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King Arthur and His Knights of the Round…
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King Arthur and His Knights of the Round Table (1953)

by Roger Lancelyn Green

Other authors: See the other authors section.

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1,321155,894 (3.78)32
Recently added byCrookedLines, Amberfire287, AnythingCanBe, kviney, rstowell, private library, MrPatch, sherryearly
Legacy LibrariesArthur Ransome
  1. 10
    Taliessin through Logres, The Region of the Summer Stars, and Arthurian Torso by Charles Williams (SherryThompson)
    SherryThompson: If you enjoyed reading Roger Lancelyn Green's account of the Arthurian legends, and are ready for a challenge in reading 20th century verse written about the same time, I suggest Charles Williams' 2 small books of verse, combined here with Lewis' patient explanation of each poem in the cycle. (I always read these together, Green first. See also my review of Green.)… (more)
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» See also 32 mentions

Showing 1-5 of 15 (next | show all)
This was one of the books that I read aloud to Jefferson. But then someone else read him the last chapter and put it away, so I needed to go grab it and read the last chapter before I counted it. That actually happened months ago, but I didn't get around to that last chapter until just now.

Jefferson likes stories and games with knights and wizards, so I thought I should read him one of the originals. But when I started this with Jefferson, I thought I'd picked another miss, because it seemed so dry, and I thought I was going to have to put it away until he was older. But then he would ask some question that would prove he was paying careful attention, or he would leap up for a dramatic reenactment to prove that he was definitely captivated by the story.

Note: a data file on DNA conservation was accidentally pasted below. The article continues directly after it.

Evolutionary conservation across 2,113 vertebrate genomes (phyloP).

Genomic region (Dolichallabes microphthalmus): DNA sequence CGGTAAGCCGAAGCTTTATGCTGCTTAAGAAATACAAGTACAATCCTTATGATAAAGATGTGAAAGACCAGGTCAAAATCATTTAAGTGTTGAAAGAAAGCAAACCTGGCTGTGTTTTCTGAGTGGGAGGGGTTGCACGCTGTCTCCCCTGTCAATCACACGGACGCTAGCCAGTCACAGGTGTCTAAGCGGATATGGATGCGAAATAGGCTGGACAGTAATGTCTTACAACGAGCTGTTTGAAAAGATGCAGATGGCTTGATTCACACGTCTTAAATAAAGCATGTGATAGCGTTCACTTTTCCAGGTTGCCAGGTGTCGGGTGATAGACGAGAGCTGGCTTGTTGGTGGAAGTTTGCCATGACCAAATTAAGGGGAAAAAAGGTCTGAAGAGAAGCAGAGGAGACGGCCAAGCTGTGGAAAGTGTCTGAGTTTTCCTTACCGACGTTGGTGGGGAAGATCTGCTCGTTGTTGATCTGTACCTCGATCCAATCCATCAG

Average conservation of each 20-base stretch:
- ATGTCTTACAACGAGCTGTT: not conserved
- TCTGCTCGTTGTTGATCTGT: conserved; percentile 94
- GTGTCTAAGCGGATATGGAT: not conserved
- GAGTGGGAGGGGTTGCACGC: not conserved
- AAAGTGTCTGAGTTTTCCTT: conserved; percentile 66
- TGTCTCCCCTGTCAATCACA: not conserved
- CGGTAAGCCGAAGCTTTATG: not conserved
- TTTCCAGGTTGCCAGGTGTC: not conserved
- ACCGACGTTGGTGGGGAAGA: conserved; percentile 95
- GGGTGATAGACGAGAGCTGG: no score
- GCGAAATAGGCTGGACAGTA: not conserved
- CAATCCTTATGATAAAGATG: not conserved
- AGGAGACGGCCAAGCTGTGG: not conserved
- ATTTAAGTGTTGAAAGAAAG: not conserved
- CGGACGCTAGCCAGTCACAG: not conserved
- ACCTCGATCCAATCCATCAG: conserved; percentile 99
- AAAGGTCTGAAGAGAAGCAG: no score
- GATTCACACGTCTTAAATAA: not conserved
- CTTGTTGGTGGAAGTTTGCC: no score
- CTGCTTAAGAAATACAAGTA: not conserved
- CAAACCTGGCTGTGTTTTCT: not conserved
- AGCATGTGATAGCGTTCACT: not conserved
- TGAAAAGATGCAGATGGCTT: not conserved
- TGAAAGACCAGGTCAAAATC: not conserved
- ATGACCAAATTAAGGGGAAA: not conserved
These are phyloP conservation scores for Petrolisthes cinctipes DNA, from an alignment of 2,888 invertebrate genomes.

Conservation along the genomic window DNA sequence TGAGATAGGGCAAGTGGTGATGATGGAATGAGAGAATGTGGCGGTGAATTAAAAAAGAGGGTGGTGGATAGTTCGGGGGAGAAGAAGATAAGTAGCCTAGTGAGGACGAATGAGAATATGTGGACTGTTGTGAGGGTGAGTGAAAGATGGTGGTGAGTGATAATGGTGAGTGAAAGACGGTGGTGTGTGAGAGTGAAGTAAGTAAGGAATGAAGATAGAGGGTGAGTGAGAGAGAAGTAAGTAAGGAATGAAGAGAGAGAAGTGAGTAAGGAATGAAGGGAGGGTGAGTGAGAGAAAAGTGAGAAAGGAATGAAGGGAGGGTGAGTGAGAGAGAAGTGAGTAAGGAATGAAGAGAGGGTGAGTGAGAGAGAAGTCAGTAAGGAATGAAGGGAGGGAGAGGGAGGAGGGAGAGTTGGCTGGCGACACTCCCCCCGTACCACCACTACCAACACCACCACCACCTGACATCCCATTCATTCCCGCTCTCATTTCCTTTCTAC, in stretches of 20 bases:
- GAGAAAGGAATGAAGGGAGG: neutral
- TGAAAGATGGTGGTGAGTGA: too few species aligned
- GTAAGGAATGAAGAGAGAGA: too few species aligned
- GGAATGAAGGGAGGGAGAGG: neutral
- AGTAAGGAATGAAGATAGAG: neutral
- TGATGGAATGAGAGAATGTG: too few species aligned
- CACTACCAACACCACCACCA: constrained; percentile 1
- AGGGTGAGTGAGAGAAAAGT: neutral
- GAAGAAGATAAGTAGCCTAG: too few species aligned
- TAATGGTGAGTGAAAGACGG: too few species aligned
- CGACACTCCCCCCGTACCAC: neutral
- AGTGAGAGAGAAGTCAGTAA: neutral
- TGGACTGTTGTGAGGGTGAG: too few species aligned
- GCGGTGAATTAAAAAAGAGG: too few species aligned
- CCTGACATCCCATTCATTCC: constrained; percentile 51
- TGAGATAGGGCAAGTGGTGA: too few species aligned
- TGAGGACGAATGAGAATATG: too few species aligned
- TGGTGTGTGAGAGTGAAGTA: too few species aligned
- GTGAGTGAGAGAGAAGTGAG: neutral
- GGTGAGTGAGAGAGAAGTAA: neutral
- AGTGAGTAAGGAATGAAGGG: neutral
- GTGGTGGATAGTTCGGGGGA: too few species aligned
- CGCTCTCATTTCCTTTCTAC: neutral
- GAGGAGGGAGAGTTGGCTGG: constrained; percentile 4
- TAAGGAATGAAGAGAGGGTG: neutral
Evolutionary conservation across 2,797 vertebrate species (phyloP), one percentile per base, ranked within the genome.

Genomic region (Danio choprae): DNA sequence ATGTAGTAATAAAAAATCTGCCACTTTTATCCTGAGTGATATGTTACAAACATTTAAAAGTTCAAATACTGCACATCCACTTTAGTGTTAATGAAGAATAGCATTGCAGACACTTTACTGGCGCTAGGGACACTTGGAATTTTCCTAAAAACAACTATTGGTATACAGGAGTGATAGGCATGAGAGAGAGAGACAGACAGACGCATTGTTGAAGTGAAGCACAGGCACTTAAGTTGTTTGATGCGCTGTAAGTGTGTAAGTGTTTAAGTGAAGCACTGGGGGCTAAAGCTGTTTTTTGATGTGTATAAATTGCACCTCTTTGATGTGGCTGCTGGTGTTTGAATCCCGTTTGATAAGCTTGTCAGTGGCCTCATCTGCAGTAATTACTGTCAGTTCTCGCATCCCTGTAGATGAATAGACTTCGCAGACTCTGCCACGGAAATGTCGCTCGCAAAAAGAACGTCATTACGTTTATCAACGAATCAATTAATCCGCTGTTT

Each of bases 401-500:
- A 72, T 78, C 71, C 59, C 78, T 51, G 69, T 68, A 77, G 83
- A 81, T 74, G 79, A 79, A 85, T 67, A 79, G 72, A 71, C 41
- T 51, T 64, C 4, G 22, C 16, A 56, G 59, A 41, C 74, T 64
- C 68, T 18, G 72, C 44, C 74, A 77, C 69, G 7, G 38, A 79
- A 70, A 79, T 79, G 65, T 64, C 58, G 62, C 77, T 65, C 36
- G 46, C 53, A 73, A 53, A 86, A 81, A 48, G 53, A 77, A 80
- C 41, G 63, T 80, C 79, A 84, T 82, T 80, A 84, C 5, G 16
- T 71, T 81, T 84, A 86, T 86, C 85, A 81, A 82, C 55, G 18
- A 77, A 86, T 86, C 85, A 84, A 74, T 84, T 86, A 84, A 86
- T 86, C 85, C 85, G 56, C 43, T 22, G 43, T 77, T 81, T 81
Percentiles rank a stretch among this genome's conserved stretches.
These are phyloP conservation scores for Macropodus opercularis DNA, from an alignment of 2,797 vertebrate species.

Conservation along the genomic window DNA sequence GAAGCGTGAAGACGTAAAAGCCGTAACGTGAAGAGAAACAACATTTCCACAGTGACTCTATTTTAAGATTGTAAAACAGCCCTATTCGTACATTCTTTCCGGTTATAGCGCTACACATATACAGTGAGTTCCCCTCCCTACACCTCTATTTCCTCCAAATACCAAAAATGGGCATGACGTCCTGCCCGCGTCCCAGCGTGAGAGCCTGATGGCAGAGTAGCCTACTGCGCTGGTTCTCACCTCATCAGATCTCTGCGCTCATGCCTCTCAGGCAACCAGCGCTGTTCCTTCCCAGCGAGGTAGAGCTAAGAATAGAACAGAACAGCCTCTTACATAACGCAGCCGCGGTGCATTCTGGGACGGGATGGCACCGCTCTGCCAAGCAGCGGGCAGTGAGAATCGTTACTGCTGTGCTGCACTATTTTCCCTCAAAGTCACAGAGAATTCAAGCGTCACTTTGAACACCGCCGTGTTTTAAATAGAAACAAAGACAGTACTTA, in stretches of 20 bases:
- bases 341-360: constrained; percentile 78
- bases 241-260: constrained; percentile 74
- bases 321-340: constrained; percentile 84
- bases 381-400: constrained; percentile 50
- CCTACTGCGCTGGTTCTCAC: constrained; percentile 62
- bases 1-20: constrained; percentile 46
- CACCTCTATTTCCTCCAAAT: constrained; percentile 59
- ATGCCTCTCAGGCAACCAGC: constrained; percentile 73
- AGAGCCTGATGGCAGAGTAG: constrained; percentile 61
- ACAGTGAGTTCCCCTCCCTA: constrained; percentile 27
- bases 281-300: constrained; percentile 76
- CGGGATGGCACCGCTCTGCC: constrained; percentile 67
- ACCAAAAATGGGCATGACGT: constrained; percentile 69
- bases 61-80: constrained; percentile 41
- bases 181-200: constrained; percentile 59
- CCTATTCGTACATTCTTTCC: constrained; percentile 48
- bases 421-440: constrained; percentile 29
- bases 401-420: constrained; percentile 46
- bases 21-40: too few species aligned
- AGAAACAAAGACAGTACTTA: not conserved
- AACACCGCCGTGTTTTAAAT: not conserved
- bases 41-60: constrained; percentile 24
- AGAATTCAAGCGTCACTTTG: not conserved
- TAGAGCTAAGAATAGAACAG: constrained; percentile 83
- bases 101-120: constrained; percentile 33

So these stories weren't exactly what I was expecting, but Jefferson loved them. And I enjoyed becoming more familiar with the Arthurian legends. ( )
  greeniezona | Sep 20, 2014 |
This book has remained 41% complete on my currently reading shelf since July 25, 2009, so clearly it's a did-not-finish. I would love to read about the escapades of Arthur and his knights, but this adaptation did not present them interestingly. ( )
  IAmChrysanthemum | Jun 8, 2013 |
First line:

~ After wicked King Vortigern had first invited the Saxons to settle in Britain and help him to fight the Picts and Scots, the land was never long at peace ~

I managed to finish [King Arthur and His Knights of the Round Table] but I did not enjoy it at all. I literally slogged through most of it.

I think it was partly the old style English. The brevity of the stories bothered me. Each chapter is devoted to one mythological episode such as 'Sir Tristam and the Fair Iseult' or 'Sir Gawain and the Lady Ragnell' and these stories, to my mind, all run together with not enough character development to make me actually care about what happens to any of them. Each one basically involves one Knight killing another Knight, usually by beheading, to save the lady.